History matters. It is time the United States calls the systematic murder of Armenians from 1915-23 a genocide. Doing so confirms the historical record and reaffirms the United States' commitment to those suffering from mass atrocities. April 24, the upcoming day remembering victims, provides President Joe Biden the right moment to set the historical record straight.
The history is sound. Based in present-day Turkey, the Ottoman Empire undertook a mass campaign of murder against Armenians, as well as Assyrians and Greeks, starting on April 24, 1915, running for eight years. Historians estimate 1.5 million Armenians died. It was no secret either. The New York Times wrote 145 articles in 1915 alone about the massacres.
The U.S. government knew as well. U.S. Ambassador Henry Morgenthau documented the brutal violence he witnessed when traveling the Ottoman Empire's countryside. Morgenthau's memoirs described the plans of Turkish authorities as "giving the death warrant to a whole race; they understood this well, and in their conversations with me, they made no particular attempt to conceal the fact."
International law buttressed these claims. The U.N. Convention on the Prevention and Punishment of the Crime of Genocide defines the term genocide as any "acts committed with intent to destroy, in whole or in part, a national, ethnic, racial or religious group" through killing, serious bodily harm and other means—1.5 million Armenians killed meets this threshold.
There is no historical question of whether these atrocities happened. There is no legal question about what to call them. But there is a political question about what to say.
Not since President Ronald Reagan has the White House referred to the events of 1915 as the Armenian genocide, although both houses of Congress did vote overwhelmingly to pass the Armenian Genocide Resolution in 2019. As a senator, Biden vigorously supported recognition throughout his more than three decades in office. As a presidential candidate, he pledged to recognize the Armenian genocide, stating that "failing to remember ... only paves the way for future mass atrocities."
In the past, geo-strategic concerns trumped facts. While committed by an extinct empire, modern Turkey is adamantly opposed to the calling it a genocide. Turkey is a NATO ally, sitting at the crossroads of Europe, Asia and the Middle East. Its borders touch the former Soviet Union, Iran, Iraq and Syria. It sits opposite Russia across the Black Sea and neighbors the European Union. We gave them a veto.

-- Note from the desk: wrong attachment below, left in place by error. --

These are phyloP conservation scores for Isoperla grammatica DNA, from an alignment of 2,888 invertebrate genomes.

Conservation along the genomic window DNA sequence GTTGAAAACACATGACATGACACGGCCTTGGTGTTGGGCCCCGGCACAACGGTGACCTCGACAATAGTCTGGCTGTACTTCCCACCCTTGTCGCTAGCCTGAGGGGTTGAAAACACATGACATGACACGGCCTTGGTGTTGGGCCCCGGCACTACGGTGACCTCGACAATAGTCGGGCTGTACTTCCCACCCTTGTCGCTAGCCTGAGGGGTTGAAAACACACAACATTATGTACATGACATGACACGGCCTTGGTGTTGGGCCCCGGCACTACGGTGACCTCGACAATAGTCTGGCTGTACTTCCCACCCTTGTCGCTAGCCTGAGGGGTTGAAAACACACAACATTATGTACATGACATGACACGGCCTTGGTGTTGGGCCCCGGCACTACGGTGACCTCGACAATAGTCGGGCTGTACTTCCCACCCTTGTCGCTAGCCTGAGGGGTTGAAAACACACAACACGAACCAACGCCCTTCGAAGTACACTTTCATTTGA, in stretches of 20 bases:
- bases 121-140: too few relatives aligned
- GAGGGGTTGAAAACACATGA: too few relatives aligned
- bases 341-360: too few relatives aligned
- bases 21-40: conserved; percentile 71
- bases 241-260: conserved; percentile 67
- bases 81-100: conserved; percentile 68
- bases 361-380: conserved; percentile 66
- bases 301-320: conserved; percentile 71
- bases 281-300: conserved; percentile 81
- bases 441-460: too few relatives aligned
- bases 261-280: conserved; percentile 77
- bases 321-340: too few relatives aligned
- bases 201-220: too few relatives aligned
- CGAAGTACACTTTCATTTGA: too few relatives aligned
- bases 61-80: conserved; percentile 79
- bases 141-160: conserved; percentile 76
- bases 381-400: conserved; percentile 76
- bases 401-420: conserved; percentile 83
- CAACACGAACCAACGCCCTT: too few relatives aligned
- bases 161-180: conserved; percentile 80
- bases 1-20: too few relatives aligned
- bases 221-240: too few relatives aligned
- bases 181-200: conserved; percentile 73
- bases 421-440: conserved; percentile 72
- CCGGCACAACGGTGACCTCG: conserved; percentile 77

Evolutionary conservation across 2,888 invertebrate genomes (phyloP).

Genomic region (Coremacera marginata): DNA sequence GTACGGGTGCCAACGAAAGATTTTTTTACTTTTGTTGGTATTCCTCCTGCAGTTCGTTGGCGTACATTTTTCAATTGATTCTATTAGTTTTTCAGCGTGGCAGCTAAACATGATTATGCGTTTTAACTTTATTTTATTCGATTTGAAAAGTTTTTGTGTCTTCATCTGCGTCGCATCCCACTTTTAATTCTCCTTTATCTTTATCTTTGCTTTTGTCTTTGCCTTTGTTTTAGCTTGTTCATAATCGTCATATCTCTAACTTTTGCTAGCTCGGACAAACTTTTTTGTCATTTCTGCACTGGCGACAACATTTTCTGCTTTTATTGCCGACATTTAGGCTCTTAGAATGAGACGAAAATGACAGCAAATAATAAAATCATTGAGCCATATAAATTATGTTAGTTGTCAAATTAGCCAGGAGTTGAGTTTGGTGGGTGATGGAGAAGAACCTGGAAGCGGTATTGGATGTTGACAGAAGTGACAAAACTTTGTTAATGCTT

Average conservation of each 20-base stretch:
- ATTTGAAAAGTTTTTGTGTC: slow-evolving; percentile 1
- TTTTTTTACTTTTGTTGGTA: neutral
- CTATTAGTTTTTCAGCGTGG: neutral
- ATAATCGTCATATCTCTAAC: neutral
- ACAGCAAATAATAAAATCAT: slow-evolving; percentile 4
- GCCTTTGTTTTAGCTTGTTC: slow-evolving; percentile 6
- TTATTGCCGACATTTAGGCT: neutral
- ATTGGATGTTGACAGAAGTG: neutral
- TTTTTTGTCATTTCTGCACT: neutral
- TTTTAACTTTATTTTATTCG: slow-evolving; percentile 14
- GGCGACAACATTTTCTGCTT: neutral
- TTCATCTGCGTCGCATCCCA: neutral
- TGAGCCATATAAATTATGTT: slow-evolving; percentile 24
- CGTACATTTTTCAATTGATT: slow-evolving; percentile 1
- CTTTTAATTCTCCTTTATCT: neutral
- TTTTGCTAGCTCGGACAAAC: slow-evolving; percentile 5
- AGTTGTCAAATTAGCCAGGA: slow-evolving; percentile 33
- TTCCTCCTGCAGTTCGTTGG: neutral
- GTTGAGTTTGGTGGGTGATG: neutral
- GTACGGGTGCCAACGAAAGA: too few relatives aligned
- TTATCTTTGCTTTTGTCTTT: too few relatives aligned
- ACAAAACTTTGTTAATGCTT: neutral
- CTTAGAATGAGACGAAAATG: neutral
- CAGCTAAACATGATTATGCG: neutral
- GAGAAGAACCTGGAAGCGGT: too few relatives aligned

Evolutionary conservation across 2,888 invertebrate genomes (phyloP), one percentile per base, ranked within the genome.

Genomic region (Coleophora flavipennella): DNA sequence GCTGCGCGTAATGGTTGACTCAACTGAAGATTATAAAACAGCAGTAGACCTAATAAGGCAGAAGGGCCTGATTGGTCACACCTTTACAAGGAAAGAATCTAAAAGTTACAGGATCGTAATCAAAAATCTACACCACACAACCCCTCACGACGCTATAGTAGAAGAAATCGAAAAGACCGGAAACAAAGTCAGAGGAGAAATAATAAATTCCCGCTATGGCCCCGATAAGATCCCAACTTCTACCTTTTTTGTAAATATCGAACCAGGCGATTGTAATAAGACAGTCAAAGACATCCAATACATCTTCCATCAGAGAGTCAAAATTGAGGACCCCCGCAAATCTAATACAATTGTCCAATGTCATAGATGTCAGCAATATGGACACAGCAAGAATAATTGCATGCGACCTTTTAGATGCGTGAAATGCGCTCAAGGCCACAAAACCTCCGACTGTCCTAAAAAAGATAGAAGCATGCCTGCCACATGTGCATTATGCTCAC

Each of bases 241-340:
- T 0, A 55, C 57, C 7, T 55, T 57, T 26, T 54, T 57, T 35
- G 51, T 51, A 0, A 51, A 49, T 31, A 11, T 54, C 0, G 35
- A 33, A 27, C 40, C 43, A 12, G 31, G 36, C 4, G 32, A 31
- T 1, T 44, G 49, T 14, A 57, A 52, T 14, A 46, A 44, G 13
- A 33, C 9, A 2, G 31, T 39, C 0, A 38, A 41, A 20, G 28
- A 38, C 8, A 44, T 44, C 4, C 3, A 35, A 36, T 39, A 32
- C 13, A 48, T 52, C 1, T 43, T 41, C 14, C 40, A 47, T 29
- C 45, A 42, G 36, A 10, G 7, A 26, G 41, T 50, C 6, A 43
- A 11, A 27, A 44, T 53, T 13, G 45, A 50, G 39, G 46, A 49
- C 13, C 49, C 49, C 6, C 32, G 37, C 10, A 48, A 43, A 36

When I served at the State Department during both the Obama and Trump administrations, I participated in internal deliberations about whether to call ISIS atrocities against Yezidis, Assyrian/Chaldean/Syriac Christians and other minorities as genocide. We repeatedly encountered tremendous bureaucratic resistance. Then-Secretaries John Kerry and Rex Tillerson overruled voices raising endless concerns to place the United States firmly on the record. Those same hesitant voices have stymied a similar decision on Myanmar's military atrocities against the Rohingya Muslims.
Regarding the Armenian genocide, President Biden is presented with a unique confluence of events allowing him to set the historical record straight. He leads a new administration while Turkish President Recep Tayyip Erdogan implements increasingly problematic policies. With this window of opportunity, now is the time to call a genocide a genocide. Waiting will only make things more complicated for the administration.
International politics aside, it is the right thing to do. A genocide happened. Using the "G" word describes the facts. Sure, some Turks won't like it and Erdogan will huff and puff, but many will agree it is true. The United States should not muzzle itself for short-term, ephemeral gains with an unsteady ally. We should prioritize enduring truth over worthless concessions. As then-candidate Biden said, "silence is complicity."
The Armenian genocide happened. Candidate Biden recognized this and I hope President Biden will say the same on April 24.
Knox Thames served as the State Department special advisor for religious minorities under both the Obama and Trump administrations. He is writing a book on 21st century strategies to combat religious persecution. Follow him on Twitter @KnoxThames.
The views expressed in this article are the writer's own.